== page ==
He was no doubt the class act of Arsenal's otherwise blunt attack and scored a majority of the team's goals including many crucial winning goals giving him the enviable title of top scorer of the EPL.
One wonders how long he can carry the team. The Premiership is unfortunately rarely a one man event.
Szczesny also stood out. He is definitely a goalkeeper who possesses raw talent but still requires a few seasons to mature into a top notch goalkeeper.
He however made a few eye catching contributions to Arsenal's final points tally though was guilty on occasion of horrendous mistakes. One that easily comes to mind is the howler at the Emirates when Hoolahan's tame effort somehow made it into the net. One doesn't need reminding that Norwich made it from the Emirates with a point after a 3-3 draw in a game that the Gunners ought to have won.
Song was credited with some brilliant through balls to Van Persie that led to some crucial goals. He was however guilty on some occasions of show boating and forgetting his primary role which was to provide defensive cover for his goalkeeper.
The rest of the team practically just made up the numbers. The Gunners need to create a system of play that results in formations where certain players are given more room to express themselves.
One need not go far for comparison purposes. Arshavin's season at the Emirates was dire but his performances at the Euro were sparkling proving that if he is given an opportunity to play to his potential he will the lethal threat that he used to be. And that statement is reminiscent of many players at the club.
4. Arsene Wenger
Much of the blame for Arsenal's trophy-less run must lie at the door of Arsene Wenger.
Over the years he has been credited with evolving an eye catching brand of beautiful football. The basics have however been thrown out of the window.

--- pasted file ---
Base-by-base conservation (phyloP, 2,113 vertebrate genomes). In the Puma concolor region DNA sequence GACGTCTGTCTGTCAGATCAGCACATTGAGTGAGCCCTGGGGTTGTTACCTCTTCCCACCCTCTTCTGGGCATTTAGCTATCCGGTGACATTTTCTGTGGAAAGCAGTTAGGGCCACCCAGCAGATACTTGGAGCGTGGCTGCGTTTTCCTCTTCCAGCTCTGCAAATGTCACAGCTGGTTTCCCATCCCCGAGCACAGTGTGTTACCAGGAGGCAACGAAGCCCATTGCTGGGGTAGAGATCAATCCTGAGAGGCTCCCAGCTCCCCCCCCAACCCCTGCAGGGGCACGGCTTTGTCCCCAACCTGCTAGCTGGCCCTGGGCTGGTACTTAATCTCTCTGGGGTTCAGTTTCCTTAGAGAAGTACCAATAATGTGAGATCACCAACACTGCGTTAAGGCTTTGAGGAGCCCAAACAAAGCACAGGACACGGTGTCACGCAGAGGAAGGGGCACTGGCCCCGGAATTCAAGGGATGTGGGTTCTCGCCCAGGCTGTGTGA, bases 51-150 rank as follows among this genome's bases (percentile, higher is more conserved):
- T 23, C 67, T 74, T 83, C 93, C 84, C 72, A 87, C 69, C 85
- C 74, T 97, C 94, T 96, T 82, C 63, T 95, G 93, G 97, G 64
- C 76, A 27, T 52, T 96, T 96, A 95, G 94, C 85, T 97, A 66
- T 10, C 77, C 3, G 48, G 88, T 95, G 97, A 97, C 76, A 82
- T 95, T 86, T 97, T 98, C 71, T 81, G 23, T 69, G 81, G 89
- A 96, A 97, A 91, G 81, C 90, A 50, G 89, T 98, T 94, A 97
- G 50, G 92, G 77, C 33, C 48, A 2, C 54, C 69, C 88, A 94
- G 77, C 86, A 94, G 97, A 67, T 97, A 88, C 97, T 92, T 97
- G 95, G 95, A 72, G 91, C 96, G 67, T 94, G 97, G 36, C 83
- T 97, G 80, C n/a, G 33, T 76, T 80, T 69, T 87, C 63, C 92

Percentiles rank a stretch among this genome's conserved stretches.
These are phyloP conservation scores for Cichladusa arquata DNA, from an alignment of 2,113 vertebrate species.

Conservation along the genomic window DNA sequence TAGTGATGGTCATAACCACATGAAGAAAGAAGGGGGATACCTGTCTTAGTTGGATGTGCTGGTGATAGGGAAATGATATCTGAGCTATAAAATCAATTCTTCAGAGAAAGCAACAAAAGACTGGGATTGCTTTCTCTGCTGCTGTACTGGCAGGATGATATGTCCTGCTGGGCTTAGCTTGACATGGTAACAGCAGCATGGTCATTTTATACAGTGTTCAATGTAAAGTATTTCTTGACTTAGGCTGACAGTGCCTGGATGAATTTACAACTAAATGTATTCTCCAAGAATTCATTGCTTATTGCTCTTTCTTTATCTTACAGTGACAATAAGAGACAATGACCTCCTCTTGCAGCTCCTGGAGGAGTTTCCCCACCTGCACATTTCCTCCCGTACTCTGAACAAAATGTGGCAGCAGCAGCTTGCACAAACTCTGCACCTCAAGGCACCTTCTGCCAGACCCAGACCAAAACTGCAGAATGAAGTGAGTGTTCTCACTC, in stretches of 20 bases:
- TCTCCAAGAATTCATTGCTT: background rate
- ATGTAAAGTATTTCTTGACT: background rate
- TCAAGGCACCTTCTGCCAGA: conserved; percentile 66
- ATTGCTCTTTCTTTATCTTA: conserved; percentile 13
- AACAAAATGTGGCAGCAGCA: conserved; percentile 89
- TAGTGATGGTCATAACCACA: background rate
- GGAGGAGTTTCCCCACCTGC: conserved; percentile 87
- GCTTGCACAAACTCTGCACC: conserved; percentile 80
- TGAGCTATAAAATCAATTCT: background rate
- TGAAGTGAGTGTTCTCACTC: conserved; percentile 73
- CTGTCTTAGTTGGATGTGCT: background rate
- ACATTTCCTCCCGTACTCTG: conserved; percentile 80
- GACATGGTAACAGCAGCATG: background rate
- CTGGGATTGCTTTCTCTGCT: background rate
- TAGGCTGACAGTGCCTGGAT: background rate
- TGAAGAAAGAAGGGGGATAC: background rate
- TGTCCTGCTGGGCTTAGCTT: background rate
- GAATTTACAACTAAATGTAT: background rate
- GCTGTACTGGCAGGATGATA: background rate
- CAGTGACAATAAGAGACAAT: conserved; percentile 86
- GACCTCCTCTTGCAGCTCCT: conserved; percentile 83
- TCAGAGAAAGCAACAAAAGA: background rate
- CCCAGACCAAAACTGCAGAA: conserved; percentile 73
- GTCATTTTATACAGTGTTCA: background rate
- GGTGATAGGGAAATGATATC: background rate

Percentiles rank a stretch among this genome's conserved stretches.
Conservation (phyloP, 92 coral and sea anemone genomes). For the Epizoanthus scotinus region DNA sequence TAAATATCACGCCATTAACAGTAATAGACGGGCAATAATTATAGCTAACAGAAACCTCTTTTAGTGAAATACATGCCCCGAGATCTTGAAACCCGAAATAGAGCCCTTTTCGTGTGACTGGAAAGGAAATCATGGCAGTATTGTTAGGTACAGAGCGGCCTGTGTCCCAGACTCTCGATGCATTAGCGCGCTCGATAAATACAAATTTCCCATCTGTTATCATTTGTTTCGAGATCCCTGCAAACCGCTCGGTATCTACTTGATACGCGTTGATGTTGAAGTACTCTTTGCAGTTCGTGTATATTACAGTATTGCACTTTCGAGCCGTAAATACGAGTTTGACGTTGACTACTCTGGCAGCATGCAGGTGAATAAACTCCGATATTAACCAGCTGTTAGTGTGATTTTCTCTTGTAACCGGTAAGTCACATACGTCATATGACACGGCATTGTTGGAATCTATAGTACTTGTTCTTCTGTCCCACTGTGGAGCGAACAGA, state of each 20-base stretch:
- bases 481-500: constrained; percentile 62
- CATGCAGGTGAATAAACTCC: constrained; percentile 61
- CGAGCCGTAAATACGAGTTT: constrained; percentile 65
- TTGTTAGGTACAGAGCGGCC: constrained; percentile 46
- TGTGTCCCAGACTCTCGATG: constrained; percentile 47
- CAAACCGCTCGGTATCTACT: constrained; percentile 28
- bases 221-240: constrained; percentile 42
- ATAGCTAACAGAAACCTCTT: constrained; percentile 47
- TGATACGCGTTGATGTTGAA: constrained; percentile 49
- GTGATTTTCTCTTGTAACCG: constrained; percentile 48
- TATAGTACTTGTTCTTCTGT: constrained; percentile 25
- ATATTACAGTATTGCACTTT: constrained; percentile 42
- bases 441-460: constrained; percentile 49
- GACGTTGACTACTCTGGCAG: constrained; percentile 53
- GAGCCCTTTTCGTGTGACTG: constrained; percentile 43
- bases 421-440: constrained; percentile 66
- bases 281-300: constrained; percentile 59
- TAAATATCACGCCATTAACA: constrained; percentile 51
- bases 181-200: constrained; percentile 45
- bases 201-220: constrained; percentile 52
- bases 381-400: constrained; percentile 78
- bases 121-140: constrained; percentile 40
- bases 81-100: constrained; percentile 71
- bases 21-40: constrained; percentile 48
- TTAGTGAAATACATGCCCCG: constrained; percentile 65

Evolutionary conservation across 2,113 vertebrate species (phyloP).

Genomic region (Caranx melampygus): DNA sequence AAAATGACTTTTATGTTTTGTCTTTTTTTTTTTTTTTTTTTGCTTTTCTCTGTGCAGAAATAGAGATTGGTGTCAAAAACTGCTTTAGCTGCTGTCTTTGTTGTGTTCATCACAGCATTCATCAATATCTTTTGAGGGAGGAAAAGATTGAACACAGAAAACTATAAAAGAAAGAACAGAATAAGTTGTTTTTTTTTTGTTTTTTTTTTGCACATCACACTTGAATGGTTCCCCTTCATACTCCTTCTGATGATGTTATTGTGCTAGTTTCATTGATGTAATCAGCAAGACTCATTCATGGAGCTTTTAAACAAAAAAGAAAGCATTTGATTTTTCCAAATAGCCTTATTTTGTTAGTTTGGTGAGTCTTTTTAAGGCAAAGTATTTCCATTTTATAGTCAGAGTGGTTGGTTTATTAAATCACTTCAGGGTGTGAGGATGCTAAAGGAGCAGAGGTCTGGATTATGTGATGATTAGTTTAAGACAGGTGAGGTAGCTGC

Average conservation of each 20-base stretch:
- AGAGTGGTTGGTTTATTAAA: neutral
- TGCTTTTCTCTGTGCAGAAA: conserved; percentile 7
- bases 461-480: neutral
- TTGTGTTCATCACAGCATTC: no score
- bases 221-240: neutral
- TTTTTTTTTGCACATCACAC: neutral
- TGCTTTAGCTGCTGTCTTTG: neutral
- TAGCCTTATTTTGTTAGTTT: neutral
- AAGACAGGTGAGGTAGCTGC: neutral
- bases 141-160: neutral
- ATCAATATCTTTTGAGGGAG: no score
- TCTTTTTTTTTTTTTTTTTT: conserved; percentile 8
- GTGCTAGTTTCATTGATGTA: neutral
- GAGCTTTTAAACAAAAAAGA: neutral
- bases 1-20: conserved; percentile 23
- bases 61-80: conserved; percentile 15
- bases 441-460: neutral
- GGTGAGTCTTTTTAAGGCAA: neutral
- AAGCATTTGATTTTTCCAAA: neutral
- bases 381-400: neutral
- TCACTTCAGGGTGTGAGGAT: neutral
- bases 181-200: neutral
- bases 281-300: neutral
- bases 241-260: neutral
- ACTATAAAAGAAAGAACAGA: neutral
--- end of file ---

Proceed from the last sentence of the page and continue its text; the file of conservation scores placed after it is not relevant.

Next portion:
The defence remains a mess. Wenger's team selection and substitutions are many times questionable. He has for instance played players like Benayoun off position thus not getting the best from them. His positioning has at times un-balanced the team leading to disappointing results.
Players like Andriy Arshavin and Maroune Chamakh have no business being in the Gunners payroll. Take Chamakh for example-1 goal, 7starts and 12 substitute appearances. Surely he doesn't deserve his pay.
Wenger kept insisting on playing Aaron Ramsey this past season for reasons that continue to confound many. Maybe Wenger knows something that we don't, but on the balance of Ramsey's performance this season he would not have merited a place on the bench of Manchester City, Manchester United or even Chelsea.
Wenger's theatrics on the pitch especially when Arsenal concede a goal or he feels a tackle has been made un-fairly are negative and de-motivating.
Wenger needs to be more positive with purchases, team selection, attitude and desire. For example Lukas Podolski is a bargain buy but whether he will be used to his strengths is well, a mystery.
It is rumored that Arsenal shied away from buying Yann M'Vila due to his 22m pound price tag. If that is true it would be very disappointing because M'Vila would add the steel and grit required at the centre of the park. In this world of techno football you must spend to succeed. Case in point? Manchester City.
THE HARD TRUTH
Many Arsenal fans will not like to hear this but the truth must be said. After the joy of finishing third dissipates the hard facts are that Arsenal were lucky to end up in the Champions League places. Their fans need value for their money considering that the tickets at the Emirates are some of the most expensive in the Premier League.
The Gunners will find it much harder to secure a Champions League place next season. No, wait, maybe they will WIN the Champions League. After all if Chelsea could win it, why not Arsenal?
Until then Arsenal Express is really a train to nowhere.
And oh Barrack, if I were you will take the 'Mickey Mouse' trophy over a trophy-less season anytime. Remember half a loaf is better than none!!